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Title:Cellular and molecular characterization of the corneal epithelium in Xenopus frogs
Author(s):Sonam, Surabhi
Director of Research:Henry, Jonathan J.
Doctoral Committee Chair(s):Henry, Jonathan J.
Doctoral Committee Member(s):Smith-Bolton, Rachel; Chen, Jie; Yang, Jing
Department / Program:Cell & Developmental Biology
Discipline:Cell and Developmental Biology
Degree Granting Institution:University of Illinois at Urbana-Champaign
Corneal epithelial stem cell
Gene expression
Single-cell RNA sequencing
Abstract:The vertebrate cornea is a transparent, avascular tissue that forms the front window of the eye. Specifically, the corneal epithelium is exposed to detrimental conditions including infections, solar (Ultraviolet, UV) irradiation, mechanical injuries, and undergoes constant self-renewal. Corneal epithelial stem cells (CESCs) and their progeny, the transit amplifying cells (TACs), play a prominent role in the maintenance of corneal homeostasis, transparency, and wound repair processes. Towards this end, my thesis focuses on understanding the molecular signature of the corneal epithelium using the frog, Xenopus laevis, with the goal to explore novel markers that will reliably identify populations of CESCs and TACs. In Chapter 2, I start by examining the expression of known corneal biomarkers (previously reported in literature from corneal studies of various vertebrates) in the vertebrate species, the African clawed frog. Here, I used antibody-based immunohistochemical staining to molecularly characterize the expression of nine proteins in the corneas of both Xenopus larvae and post-metamorphic adults. I found that localization of some markers changes between tadpole and juvenile adult stages. Markers such as p63, Keratin19, and beta1-integrin are restricted to basal corneal epithelial cells of the larvae. After metamorphosis their expression is found in basal and intermediate layer cells of the adult frog cornea epithelium. Another protein, Pax6 was expressed in the larval corneas, but surprisingly it was not detectable in the adult corneal epithelium. For the first time we report that Tcf7l2 can be used as a marker to differentiate cornea vs. skin in frogs. Tcf7l2 is present only in the frog skin, which differs from reports indicating that the protein is expressed in the human cornea. Furthermore, I identified the transition between the inner, and the outer surface of the adult frog eyelid as a key boundary in terms of marker expression. Although these markers are useful to identify different regions and cellular layers of the frog corneal epithelium, none was unique to CESCs or TACs. The results of this study substantiate findings from other studies in the field indicating that there may not be a single conserved, specific CESC marker in vertebrates. To overcome the limitation of candidate-based biomarker characterization, however, I undertook single-cell genomics approaches to understand the temporal cell atlas of the frog cornea (Chapter 3). Using ~22,000 corneal cells isolated from two distinct developmental time-points, this work provides key insights about the amphibian corneal transcriptome. The data also reveals several novel genes expressed in corneal cells and spatiotemporal changes in gene expression during corneal differentiation. In addition, the data helps in understanding the developmental trajectory of corneal cells during development and differentiation, and identifies key gene regulatory networks that are involved in corneal maturation. In conclusion, this work provides a detailed molecular characterization of the Xenopus corneal epithelium and establishes distinct and newly identified biomarkers of corneal cellular layers. Although a single biomarker for CESCs was not identified in this work (and may not even exist), it helps identify a range of proteins that could be tested for their functional role in regulating the population of corneal stem cells in vertebrates, including humans. Furthermore, this work will be valuable for future studies to understand the critical factors that regulate cornea epithelial cells and lens regeneration, the latter phenomenon being unique to the larval stages of Xenopus frogs.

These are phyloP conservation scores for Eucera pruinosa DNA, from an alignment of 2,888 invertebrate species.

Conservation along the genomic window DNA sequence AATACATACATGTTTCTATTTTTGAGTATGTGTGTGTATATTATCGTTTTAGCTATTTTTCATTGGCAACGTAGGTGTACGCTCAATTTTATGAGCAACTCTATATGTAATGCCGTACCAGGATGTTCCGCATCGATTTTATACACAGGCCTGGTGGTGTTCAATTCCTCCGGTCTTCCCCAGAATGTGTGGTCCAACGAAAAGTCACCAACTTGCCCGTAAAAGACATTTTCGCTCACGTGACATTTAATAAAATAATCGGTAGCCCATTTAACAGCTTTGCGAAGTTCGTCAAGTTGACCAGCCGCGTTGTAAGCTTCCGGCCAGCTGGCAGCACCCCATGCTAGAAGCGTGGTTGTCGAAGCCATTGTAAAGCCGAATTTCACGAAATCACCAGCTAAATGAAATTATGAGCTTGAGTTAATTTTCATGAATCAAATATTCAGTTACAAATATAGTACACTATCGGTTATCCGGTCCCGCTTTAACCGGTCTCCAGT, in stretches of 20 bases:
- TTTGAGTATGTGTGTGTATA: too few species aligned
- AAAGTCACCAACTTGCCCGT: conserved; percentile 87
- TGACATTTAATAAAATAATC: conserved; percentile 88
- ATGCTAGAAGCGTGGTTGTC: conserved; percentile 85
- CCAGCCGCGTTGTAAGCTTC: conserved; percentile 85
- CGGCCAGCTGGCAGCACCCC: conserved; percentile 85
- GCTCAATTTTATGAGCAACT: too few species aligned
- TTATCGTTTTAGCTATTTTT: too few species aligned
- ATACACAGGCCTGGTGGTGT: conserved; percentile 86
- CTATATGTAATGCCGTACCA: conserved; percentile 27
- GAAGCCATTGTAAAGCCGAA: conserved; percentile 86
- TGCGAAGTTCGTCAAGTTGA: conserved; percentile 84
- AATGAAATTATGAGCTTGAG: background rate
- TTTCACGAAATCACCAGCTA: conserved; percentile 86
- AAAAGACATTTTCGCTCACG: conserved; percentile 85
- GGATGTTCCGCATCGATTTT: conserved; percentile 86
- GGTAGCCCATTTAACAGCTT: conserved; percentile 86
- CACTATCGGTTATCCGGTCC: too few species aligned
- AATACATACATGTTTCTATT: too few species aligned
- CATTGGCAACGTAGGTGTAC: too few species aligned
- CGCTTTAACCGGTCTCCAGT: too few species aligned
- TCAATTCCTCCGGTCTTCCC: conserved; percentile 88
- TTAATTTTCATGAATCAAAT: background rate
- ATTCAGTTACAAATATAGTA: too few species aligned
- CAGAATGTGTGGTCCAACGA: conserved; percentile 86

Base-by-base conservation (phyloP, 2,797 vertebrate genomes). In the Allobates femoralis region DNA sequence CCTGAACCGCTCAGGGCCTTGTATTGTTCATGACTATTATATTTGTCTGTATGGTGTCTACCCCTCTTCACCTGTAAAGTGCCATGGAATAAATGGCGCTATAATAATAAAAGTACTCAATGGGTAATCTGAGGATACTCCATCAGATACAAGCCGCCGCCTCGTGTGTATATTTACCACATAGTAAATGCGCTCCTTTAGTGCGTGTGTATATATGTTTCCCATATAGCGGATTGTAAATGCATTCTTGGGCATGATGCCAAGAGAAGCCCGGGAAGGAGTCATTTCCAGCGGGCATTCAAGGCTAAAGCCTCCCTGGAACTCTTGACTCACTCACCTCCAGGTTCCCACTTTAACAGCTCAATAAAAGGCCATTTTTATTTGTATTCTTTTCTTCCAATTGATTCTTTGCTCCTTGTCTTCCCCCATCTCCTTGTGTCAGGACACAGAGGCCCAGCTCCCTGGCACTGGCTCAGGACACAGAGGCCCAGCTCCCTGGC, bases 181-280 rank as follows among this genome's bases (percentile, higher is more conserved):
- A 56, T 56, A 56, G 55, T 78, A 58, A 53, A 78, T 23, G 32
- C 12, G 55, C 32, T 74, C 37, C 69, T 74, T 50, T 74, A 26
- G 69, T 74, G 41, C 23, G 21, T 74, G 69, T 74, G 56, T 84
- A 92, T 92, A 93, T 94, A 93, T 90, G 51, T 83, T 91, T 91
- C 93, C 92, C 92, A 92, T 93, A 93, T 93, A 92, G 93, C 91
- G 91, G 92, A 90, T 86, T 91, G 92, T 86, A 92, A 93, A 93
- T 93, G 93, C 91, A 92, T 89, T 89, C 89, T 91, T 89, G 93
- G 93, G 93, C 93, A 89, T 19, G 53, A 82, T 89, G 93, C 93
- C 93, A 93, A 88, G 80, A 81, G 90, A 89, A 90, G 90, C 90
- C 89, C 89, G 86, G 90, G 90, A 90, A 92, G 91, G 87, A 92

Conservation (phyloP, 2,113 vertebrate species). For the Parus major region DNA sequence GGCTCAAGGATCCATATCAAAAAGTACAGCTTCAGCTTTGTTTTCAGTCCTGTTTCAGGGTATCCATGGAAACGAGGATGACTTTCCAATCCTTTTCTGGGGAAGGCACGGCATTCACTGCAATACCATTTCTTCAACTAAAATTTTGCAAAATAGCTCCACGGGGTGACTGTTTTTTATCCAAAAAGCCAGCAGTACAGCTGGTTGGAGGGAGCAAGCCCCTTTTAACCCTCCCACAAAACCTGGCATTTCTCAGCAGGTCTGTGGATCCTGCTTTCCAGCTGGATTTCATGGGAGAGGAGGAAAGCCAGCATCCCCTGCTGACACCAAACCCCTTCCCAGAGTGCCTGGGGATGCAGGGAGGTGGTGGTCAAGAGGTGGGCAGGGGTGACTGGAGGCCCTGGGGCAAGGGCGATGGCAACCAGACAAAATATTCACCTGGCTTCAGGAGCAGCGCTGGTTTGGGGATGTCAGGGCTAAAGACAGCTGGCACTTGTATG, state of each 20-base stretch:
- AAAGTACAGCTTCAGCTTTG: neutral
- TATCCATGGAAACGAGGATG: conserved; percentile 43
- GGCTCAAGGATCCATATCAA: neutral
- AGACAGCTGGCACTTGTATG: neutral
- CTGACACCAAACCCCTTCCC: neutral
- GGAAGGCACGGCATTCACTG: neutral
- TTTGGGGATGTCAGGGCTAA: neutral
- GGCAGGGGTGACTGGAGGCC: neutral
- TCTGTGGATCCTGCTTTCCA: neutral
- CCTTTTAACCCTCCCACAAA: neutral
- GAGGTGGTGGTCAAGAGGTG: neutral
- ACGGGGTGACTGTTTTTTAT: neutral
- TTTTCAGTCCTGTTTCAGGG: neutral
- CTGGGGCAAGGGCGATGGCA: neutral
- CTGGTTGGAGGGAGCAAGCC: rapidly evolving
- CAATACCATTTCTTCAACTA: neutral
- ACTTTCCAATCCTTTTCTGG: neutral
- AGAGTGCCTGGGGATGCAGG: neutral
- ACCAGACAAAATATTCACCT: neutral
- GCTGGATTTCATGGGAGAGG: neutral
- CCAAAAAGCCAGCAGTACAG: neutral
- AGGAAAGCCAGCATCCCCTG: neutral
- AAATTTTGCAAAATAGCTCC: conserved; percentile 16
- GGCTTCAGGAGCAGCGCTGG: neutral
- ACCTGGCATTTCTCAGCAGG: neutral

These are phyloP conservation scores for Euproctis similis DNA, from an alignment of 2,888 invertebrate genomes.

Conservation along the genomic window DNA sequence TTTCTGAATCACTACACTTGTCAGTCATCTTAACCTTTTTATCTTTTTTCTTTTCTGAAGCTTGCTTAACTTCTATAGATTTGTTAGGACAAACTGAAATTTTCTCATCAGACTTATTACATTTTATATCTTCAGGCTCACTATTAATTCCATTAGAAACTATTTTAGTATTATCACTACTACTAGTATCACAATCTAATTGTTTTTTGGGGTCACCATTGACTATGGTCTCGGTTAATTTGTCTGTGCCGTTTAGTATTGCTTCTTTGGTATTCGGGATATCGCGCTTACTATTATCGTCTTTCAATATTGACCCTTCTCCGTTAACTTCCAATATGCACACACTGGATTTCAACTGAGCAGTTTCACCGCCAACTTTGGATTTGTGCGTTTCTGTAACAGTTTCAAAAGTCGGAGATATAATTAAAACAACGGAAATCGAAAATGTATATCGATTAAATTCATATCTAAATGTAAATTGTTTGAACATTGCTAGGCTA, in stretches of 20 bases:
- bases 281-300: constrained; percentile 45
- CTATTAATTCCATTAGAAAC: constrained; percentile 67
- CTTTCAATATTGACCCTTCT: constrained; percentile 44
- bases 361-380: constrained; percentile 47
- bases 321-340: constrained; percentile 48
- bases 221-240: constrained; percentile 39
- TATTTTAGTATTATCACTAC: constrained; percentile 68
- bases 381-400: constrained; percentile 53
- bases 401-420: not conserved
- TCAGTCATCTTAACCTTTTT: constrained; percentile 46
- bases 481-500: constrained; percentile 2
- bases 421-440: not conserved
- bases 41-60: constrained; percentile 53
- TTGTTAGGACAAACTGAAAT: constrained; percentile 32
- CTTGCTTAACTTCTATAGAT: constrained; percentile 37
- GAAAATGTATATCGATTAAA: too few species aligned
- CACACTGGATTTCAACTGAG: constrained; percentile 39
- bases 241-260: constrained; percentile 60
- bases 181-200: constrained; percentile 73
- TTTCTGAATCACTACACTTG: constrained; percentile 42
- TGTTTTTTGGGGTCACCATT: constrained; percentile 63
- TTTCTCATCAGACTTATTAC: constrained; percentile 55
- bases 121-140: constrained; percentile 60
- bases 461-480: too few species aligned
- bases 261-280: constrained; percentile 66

Issue Date:2021-11-08
Rights Information:Copyright 2021 Surabhi Sonam
Date Available in IDEALS:2022-04-29
Date Deposited:2021-12

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